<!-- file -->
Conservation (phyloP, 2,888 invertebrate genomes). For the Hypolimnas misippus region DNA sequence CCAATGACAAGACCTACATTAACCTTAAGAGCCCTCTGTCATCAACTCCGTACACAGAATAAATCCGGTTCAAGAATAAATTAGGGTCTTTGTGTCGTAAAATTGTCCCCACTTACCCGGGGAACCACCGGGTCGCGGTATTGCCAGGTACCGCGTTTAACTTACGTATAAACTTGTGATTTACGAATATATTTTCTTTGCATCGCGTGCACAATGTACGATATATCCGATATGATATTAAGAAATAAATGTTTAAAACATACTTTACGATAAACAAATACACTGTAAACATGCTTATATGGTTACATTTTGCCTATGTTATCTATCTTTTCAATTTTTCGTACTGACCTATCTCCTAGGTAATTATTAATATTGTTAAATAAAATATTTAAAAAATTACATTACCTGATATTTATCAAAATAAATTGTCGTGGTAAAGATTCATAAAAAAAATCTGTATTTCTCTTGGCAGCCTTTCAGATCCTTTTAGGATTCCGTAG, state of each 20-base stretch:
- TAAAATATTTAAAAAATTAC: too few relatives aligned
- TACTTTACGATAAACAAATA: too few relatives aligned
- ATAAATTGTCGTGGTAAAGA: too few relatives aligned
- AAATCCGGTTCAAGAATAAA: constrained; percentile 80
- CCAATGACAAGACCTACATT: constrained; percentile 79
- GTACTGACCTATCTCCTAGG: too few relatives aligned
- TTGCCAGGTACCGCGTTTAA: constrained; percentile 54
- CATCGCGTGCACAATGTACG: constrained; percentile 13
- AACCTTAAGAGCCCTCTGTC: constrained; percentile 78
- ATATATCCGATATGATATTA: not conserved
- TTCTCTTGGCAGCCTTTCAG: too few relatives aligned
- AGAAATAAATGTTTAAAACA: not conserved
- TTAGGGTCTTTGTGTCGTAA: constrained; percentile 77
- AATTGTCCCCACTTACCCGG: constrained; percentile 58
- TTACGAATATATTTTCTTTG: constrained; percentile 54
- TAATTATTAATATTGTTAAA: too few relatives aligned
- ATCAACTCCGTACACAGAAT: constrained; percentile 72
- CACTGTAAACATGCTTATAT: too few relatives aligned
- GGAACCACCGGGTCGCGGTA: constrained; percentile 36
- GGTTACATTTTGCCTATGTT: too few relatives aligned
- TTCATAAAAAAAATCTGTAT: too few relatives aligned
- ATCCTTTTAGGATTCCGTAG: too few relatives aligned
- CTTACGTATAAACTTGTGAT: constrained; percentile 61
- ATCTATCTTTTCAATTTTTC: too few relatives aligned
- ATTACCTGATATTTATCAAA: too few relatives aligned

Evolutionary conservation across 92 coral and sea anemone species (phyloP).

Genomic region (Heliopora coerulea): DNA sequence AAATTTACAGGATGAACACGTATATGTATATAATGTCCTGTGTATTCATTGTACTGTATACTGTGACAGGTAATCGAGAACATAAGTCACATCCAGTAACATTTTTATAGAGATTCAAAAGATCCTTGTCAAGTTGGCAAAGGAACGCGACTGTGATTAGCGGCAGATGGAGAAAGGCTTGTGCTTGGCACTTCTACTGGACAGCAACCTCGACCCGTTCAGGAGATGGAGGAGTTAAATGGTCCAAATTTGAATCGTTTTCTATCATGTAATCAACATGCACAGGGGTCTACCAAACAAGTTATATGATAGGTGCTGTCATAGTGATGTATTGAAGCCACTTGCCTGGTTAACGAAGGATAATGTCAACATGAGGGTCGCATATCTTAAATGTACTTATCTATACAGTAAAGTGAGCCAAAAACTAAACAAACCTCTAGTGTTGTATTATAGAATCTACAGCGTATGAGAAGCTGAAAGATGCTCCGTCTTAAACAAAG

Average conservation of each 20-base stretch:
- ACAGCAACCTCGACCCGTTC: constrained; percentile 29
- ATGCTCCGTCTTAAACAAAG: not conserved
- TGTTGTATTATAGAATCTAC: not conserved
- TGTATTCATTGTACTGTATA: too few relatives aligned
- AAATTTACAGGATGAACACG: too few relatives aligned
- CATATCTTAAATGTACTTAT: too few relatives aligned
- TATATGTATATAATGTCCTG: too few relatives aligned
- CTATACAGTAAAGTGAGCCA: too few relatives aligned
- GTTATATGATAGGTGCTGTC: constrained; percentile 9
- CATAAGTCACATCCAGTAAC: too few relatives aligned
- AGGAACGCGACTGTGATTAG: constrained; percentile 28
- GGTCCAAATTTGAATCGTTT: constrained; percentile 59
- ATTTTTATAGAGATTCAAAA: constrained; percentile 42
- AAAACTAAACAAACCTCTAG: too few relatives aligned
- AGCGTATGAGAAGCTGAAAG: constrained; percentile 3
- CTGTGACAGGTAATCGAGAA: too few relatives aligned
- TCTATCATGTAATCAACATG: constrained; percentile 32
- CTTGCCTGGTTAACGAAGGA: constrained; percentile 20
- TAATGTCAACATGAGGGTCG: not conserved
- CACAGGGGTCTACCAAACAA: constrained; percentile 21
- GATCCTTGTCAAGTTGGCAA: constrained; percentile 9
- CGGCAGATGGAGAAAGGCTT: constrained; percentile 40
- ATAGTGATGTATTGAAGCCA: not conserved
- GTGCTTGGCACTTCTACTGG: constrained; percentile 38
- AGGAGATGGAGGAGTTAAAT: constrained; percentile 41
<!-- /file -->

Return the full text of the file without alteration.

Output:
Conservation (phyloP, 2,888 invertebrate genomes). For the Hypolimnas misippus region DNA sequence CCAATGACAAGACCTACATTAACCTTAAGAGCCCTCTGTCATCAACTCCGTACACAGAATAAATCCGGTTCAAGAATAAATTAGGGTCTTTGTGTCGTAAAATTGTCCCCACTTACCCGGGGAACCACCGGGTCGCGGTATTGCCAGGTACCGCGTTTAACTTACGTATAAACTTGTGATTTACGAATATATTTTCTTTGCATCGCGTGCACAATGTACGATATATCCGATATGATATTAAGAAATAAATGTTTAAAACATACTTTACGATAAACAAATACACTGTAAACATGCTTATATGGTTACATTTTGCCTATGTTATCTATCTTTTCAATTTTTCGTACTGACCTATCTCCTAGGTAATTATTAATATTGTTAAATAAAATATTTAAAAAATTACATTACCTGATATTTATCAAAATAAATTGTCGTGGTAAAGATTCATAAAAAAAATCTGTATTTCTCTTGGCAGCCTTTCAGATCCTTTTAGGATTCCGTAG, state of each 20-base stretch:
- TAAAATATTTAAAAAATTAC: too few relatives aligned
- TACTTTACGATAAACAAATA: too few relatives aligned
- ATAAATTGTCGTGGTAAAGA: too few relatives aligned
- AAATCCGGTTCAAGAATAAA: constrained; percentile 80
- CCAATGACAAGACCTACATT: constrained; percentile 79
- GTACTGACCTATCTCCTAGG: too few relatives aligned
- TTGCCAGGTACCGCGTTTAA: constrained; percentile 54
- CATCGCGTGCACAATGTACG: constrained; percentile 13
- AACCTTAAGAGCCCTCTGTC: constrained; percentile 78
- ATATATCCGATATGATATTA: not conserved
- TTCTCTTGGCAGCCTTTCAG: too few relatives aligned
- AGAAATAAATGTTTAAAACA: not conserved
- TTAGGGTCTTTGTGTCGTAA: constrained; percentile 77
- AATTGTCCCCACTTACCCGG: constrained; percentile 58
- TTACGAATATATTTTCTTTG: constrained; percentile 54
- TAATTATTAATATTGTTAAA: too few relatives aligned
- ATCAACTCCGTACACAGAAT: constrained; percentile 72
- CACTGTAAACATGCTTATAT: too few relatives aligned
- GGAACCACCGGGTCGCGGTA: constrained; percentile 36
- GGTTACATTTTGCCTATGTT: too few relatives aligned
- TTCATAAAAAAAATCTGTAT: too few relatives aligned
- ATCCTTTTAGGATTCCGTAG: too few relatives aligned
- CTTACGTATAAACTTGTGAT: constrained; percentile 61
- ATCTATCTTTTCAATTTTTC: too few relatives aligned
- ATTACCTGATATTTATCAAA: too few relatives aligned

Evolutionary conservation across 92 coral and sea anemone species (phyloP).

Genomic region (Heliopora coerulea): DNA sequence AAATTTACAGGATGAACACGTATATGTATATAATGTCCTGTGTATTCATTGTACTGTATACTGTGACAGGTAATCGAGAACATAAGTCACATCCAGTAACATTTTTATAGAGATTCAAAAGATCCTTGTCAAGTTGGCAAAGGAACGCGACTGTGATTAGCGGCAGATGGAGAAAGGCTTGTGCTTGGCACTTCTACTGGACAGCAACCTCGACCCGTTCAGGAGATGGAGGAGTTAAATGGTCCAAATTTGAATCGTTTTCTATCATGTAATCAACATGCACAGGGGTCTACCAAACAAGTTATATGATAGGTGCTGTCATAGTGATGTATTGAAGCCACTTGCCTGGTTAACGAAGGATAATGTCAACATGAGGGTCGCATATCTTAAATGTACTTATCTATACAGTAAAGTGAGCCAAAAACTAAACAAACCTCTAGTGTTGTATTATAGAATCTACAGCGTATGAGAAGCTGAAAGATGCTCCGTCTTAAACAAAG

Average conservation of each 20-base stretch:
- ACAGCAACCTCGACCCGTTC: constrained; percentile 29
- ATGCTCCGTCTTAAACAAAG: not conserved
- TGTTGTATTATAGAATCTAC: not conserved
- TGTATTCATTGTACTGTATA: too few relatives aligned
- AAATTTACAGGATGAACACG: too few relatives aligned
- CATATCTTAAATGTACTTAT: too few relatives aligned
- TATATGTATATAATGTCCTG: too few relatives aligned
- CTATACAGTAAAGTGAGCCA: too few relatives aligned
- GTTATATGATAGGTGCTGTC: constrained; percentile 9
- CATAAGTCACATCCAGTAAC: too few relatives aligned
- AGGAACGCGACTGTGATTAG: constrained; percentile 28
- GGTCCAAATTTGAATCGTTT: constrained; percentile 59
- ATTTTTATAGAGATTCAAAA: constrained; percentile 42
- AAAACTAAACAAACCTCTAG: too few relatives aligned
- AGCGTATGAGAAGCTGAAAG: constrained; percentile 3
- CTGTGACAGGTAATCGAGAA: too few relatives aligned
- TCTATCATGTAATCAACATG: constrained; percentile 32
- CTTGCCTGGTTAACGAAGGA: constrained; percentile 20
- TAATGTCAACATGAGGGTCG: not conserved
- CACAGGGGTCTACCAAACAA: constrained; percentile 21
- GATCCTTGTCAAGTTGGCAA: constrained; percentile 9
- CGGCAGATGGAGAAAGGCTT: constrained; percentile 40
- ATAGTGATGTATTGAAGCCA: not conserved
- GTGCTTGGCACTTCTACTGG: constrained; percentile 38
- AGGAGATGGAGGAGTTAAAT: constrained; percentile 41